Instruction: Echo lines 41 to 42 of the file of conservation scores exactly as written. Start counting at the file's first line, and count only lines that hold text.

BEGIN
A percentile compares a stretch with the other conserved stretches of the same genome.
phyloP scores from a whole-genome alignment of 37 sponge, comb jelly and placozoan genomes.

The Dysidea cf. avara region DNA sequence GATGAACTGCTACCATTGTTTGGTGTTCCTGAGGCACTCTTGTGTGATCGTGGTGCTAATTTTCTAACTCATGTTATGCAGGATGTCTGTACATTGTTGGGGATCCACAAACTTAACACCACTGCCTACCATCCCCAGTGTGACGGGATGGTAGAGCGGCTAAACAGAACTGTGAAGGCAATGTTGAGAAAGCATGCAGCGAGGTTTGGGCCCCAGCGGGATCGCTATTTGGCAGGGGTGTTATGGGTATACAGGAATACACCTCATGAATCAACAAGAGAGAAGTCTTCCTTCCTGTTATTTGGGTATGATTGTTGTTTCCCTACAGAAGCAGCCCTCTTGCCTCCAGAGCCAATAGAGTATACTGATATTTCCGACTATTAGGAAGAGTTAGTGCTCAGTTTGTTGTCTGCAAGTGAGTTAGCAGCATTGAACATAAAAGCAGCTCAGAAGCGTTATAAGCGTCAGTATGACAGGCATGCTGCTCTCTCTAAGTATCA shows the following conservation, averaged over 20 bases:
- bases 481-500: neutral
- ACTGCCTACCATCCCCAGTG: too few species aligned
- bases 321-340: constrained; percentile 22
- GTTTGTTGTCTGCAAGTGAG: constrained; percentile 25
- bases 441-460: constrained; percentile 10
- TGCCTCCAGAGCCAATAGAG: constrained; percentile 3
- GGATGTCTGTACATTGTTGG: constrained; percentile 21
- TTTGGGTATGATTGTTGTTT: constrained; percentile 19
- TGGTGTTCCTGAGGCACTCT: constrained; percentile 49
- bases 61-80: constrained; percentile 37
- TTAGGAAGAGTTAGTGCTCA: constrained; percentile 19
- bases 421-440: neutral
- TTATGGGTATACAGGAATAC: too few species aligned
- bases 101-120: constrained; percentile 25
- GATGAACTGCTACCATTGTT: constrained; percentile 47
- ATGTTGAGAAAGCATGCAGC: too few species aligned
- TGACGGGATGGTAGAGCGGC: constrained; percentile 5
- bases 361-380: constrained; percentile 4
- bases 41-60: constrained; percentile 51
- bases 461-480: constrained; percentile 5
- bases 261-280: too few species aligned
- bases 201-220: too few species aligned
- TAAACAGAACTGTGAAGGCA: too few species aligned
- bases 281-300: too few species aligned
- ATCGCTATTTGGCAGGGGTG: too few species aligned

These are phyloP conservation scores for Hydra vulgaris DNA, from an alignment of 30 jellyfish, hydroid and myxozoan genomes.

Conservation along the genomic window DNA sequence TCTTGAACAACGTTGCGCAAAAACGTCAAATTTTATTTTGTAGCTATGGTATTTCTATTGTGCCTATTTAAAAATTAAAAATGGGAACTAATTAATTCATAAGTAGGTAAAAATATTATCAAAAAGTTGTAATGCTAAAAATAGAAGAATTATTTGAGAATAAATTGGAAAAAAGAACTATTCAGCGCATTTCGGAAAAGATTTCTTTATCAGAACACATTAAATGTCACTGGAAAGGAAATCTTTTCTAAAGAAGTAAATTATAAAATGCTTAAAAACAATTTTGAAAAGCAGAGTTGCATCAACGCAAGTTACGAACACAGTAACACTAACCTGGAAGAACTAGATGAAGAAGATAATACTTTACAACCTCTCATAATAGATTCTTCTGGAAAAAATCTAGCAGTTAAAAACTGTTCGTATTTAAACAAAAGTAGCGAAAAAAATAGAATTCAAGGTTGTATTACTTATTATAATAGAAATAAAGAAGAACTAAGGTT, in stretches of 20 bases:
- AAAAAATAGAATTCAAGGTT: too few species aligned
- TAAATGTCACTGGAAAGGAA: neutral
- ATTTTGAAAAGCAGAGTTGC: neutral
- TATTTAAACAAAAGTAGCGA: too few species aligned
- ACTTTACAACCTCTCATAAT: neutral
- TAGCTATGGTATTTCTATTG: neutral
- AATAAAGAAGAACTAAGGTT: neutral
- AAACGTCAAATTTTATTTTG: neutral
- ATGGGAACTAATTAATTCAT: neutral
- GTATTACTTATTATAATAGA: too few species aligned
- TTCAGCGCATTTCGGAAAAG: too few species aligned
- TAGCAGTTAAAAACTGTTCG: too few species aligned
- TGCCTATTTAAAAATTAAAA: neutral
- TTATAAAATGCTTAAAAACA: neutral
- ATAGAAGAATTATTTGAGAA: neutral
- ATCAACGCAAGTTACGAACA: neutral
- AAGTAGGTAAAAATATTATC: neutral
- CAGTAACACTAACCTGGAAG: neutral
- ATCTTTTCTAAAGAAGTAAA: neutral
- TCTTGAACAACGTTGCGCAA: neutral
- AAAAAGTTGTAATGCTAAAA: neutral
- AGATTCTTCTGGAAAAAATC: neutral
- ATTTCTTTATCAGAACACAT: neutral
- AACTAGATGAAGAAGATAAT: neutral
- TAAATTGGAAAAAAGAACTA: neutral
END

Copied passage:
- TTCAGCGCATTTCGGAAAAG: too few species aligned
- TAGCAGTTAAAAACTGTTCG: too few species aligned